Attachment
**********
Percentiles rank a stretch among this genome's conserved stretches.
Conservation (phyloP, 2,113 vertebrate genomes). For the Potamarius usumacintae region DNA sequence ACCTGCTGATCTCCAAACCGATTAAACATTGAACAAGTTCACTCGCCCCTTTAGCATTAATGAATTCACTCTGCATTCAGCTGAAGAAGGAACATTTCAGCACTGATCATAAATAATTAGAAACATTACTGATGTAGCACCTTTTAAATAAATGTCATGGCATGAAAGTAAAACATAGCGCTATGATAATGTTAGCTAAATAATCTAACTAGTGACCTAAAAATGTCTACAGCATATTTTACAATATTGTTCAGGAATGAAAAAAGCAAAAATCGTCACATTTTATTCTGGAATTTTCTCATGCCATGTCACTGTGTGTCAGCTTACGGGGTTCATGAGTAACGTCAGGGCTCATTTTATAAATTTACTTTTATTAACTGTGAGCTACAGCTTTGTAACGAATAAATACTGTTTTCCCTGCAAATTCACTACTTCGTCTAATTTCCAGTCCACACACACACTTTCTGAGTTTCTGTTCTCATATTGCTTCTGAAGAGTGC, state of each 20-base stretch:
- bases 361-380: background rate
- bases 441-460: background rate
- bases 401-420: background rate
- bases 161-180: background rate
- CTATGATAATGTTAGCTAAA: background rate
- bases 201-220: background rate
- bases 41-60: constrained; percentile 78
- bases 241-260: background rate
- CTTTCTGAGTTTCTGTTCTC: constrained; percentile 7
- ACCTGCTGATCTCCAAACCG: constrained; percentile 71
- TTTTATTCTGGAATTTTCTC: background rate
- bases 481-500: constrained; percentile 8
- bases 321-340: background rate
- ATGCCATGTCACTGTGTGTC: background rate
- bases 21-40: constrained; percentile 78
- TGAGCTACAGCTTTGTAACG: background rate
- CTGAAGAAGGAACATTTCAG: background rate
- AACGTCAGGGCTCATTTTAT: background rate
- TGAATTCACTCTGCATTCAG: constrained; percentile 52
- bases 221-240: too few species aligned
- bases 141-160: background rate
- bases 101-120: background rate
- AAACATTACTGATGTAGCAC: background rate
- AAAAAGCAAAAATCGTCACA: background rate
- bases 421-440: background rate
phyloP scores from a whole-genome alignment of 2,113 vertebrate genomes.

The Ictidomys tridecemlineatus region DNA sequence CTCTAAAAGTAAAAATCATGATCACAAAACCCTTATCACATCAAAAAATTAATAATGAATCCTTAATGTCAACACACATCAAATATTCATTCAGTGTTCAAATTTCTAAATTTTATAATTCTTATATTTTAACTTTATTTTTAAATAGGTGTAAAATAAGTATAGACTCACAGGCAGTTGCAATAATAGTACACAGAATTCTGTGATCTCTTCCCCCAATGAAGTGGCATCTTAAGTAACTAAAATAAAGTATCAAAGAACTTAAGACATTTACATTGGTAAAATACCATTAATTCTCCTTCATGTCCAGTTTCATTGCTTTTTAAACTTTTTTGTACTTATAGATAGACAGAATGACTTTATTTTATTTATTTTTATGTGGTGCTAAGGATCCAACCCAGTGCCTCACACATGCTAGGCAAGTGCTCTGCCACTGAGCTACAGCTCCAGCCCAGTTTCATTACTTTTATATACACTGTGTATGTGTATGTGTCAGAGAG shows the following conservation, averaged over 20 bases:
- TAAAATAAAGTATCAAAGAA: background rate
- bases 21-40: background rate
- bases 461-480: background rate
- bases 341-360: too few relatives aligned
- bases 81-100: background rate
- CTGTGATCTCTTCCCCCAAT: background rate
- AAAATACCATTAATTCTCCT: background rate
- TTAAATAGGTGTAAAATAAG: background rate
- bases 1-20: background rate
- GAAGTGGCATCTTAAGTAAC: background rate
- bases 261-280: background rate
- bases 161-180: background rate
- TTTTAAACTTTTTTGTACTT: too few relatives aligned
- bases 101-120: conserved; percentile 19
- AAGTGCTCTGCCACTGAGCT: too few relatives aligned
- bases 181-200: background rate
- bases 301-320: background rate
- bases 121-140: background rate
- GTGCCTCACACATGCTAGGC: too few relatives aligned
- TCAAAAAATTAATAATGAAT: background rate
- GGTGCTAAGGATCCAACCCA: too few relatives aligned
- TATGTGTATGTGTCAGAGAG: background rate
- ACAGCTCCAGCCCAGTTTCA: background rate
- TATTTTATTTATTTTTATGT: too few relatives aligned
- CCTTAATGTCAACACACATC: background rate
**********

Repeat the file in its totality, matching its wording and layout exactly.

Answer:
Percentiles rank a stretch among this genome's conserved stretches.
Conservation (phyloP, 2,113 vertebrate genomes). For the Potamarius usumacintae region DNA sequence ACCTGCTGATCTCCAAACCGATTAAACATTGAACAAGTTCACTCGCCCCTTTAGCATTAATGAATTCACTCTGCATTCAGCTGAAGAAGGAACATTTCAGCACTGATCATAAATAATTAGAAACATTACTGATGTAGCACCTTTTAAATAAATGTCATGGCATGAAAGTAAAACATAGCGCTATGATAATGTTAGCTAAATAATCTAACTAGTGACCTAAAAATGTCTACAGCATATTTTACAATATTGTTCAGGAATGAAAAAAGCAAAAATCGTCACATTTTATTCTGGAATTTTCTCATGCCATGTCACTGTGTGTCAGCTTACGGGGTTCATGAGTAACGTCAGGGCTCATTTTATAAATTTACTTTTATTAACTGTGAGCTACAGCTTTGTAACGAATAAATACTGTTTTCCCTGCAAATTCACTACTTCGTCTAATTTCCAGTCCACACACACACTTTCTGAGTTTCTGTTCTCATATTGCTTCTGAAGAGTGC, state of each 20-base stretch:
- bases 361-380: background rate
- bases 441-460: background rate
- bases 401-420: background rate
- bases 161-180: background rate
- CTATGATAATGTTAGCTAAA: background rate
- bases 201-220: background rate
- bases 41-60: constrained; percentile 78
- bases 241-260: background rate
- CTTTCTGAGTTTCTGTTCTC: constrained; percentile 7
- ACCTGCTGATCTCCAAACCG: constrained; percentile 71
- TTTTATTCTGGAATTTTCTC: background rate
- bases 481-500: constrained; percentile 8
- bases 321-340: background rate
- ATGCCATGTCACTGTGTGTC: background rate
- bases 21-40: constrained; percentile 78
- TGAGCTACAGCTTTGTAACG: background rate
- CTGAAGAAGGAACATTTCAG: background rate
- AACGTCAGGGCTCATTTTAT: background rate
- TGAATTCACTCTGCATTCAG: constrained; percentile 52
- bases 221-240: too few species aligned
- bases 141-160: background rate
- bases 101-120: background rate
- AAACATTACTGATGTAGCAC: background rate
- AAAAAGCAAAAATCGTCACA: background rate
- bases 421-440: background rate
phyloP scores from a whole-genome alignment of 2,113 vertebrate genomes.

The Ictidomys tridecemlineatus region DNA sequence CTCTAAAAGTAAAAATCATGATCACAAAACCCTTATCACATCAAAAAATTAATAATGAATCCTTAATGTCAACACACATCAAATATTCATTCAGTGTTCAAATTTCTAAATTTTATAATTCTTATATTTTAACTTTATTTTTAAATAGGTGTAAAATAAGTATAGACTCACAGGCAGTTGCAATAATAGTACACAGAATTCTGTGATCTCTTCCCCCAATGAAGTGGCATCTTAAGTAACTAAAATAAAGTATCAAAGAACTTAAGACATTTACATTGGTAAAATACCATTAATTCTCCTTCATGTCCAGTTTCATTGCTTTTTAAACTTTTTTGTACTTATAGATAGACAGAATGACTTTATTTTATTTATTTTTATGTGGTGCTAAGGATCCAACCCAGTGCCTCACACATGCTAGGCAAGTGCTCTGCCACTGAGCTACAGCTCCAGCCCAGTTTCATTACTTTTATATACACTGTGTATGTGTATGTGTCAGAGAG shows the following conservation, averaged over 20 bases:
- TAAAATAAAGTATCAAAGAA: background rate
- bases 21-40: background rate
- bases 461-480: background rate
- bases 341-360: too few relatives aligned
- bases 81-100: background rate
- CTGTGATCTCTTCCCCCAAT: background rate
- AAAATACCATTAATTCTCCT: background rate
- TTAAATAGGTGTAAAATAAG: background rate
- bases 1-20: background rate
- GAAGTGGCATCTTAAGTAAC: background rate
- bases 261-280: background rate
- bases 161-180: background rate
- TTTTAAACTTTTTTGTACTT: too few relatives aligned
- bases 101-120: conserved; percentile 19
- AAGTGCTCTGCCACTGAGCT: too few relatives aligned
- bases 181-200: background rate
- bases 301-320: background rate
- bases 121-140: background rate
- GTGCCTCACACATGCTAGGC: too few relatives aligned
- TCAAAAAATTAATAATGAAT: background rate
- GGTGCTAAGGATCCAACCCA: too few relatives aligned
- TATGTGTATGTGTCAGAGAG: background rate
- ACAGCTCCAGCCCAGTTTCA: background rate
- TATTTTATTTATTTTTATGT: too few relatives aligned
- CCTTAATGTCAACACACATC: background rate